This week in languages: November 16, 2020

by on November 16, 2020

Headlines

Discussions surrounding racial justice have been on the rise in light of recent events and many people are more willing now than ever to address racism. This article gives an overview of different measures some states have taken to eradicate language that is representative of the history of slavery, segregation and oppression of Black people.


In order to understand and protect the biodiversity of the world, the Indigenous cultures and languages must also be protected. This article talks about the life of Iawá, the last fluent speaker of Kuruaya, including her experience when a hydroelectric dam was built very close to her territory and disrupted many local Indigenous communities’ lives and livelihoods. The knowledge that Indigenous people hold about the land is invaluable, and this continues to be lost as they are pushed from their lands and lose their languages and cultures.


The Nunavut territory in Canada recently saw an amendment in their education laws, which has been criticized as a form of cultural genocide. Originally, the territory’s Education Act ensured bilingual education in Inuktut, the umbrella term for all Inuit languages, and English at all grade levels by the 2019-2020 school year. With the new amendment, Inuktut will only be introduced as a language of instruction over the next 20 years, delaying students’ being taught as a first language until 2039.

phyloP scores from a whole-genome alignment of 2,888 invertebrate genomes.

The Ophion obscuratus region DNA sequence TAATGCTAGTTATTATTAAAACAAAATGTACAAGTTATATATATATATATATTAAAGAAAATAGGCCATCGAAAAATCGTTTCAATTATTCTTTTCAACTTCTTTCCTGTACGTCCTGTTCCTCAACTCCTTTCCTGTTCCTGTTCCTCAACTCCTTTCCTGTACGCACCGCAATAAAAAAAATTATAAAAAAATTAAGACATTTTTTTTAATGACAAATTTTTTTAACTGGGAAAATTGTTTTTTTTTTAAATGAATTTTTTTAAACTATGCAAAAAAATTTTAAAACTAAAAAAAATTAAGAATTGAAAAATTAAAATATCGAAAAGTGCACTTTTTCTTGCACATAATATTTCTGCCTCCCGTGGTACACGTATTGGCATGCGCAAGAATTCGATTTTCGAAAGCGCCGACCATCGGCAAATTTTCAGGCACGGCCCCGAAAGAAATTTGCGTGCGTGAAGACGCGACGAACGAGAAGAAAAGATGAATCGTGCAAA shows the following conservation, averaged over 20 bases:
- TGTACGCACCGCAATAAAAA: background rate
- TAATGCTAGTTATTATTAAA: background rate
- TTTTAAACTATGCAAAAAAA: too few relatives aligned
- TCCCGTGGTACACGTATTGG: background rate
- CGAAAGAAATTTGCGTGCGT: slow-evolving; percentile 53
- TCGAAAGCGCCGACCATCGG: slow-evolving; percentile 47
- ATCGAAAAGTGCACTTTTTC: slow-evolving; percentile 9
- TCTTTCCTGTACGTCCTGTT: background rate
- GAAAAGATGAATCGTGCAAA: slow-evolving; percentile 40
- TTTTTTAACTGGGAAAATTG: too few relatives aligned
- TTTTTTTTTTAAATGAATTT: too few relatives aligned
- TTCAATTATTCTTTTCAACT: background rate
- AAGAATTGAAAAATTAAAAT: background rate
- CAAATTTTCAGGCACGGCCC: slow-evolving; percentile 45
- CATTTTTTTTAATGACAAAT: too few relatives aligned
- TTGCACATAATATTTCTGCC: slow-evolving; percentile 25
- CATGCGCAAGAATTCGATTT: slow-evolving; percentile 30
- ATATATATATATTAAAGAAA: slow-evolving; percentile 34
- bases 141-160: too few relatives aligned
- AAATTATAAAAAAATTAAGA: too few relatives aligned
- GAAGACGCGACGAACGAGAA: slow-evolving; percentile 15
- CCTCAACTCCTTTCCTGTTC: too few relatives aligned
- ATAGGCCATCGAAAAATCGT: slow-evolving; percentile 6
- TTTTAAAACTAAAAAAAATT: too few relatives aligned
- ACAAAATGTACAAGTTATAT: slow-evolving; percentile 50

Commentaries and Features

What does the history of ketchup have to do with linguistics? Well, quite a bit actually! This article traces the etymology and history of ketchup back to Southeast Asia, while debunking some folk etymology along the way.


A study using functional magnetic resonance technology (fMRI) investigated how language-learning in adulthood can change the brain. Researchers found that language production (e.g. speaking) seems to be lateralized in the left hemisphere, while language comprehension (e.g. reading, listening) is more flexibly shared across the two hemispheres. This explains why it’s easier for adults to learn to understand a new language than it is for them to speak it fluently. Since comprehension remains relatively plastic throughout our lives, it’s never too late to start learning a new language!


The Princeston school press reflects on the standing of ASL courses in the University, as well as the broader message it’s sending about sign languages.

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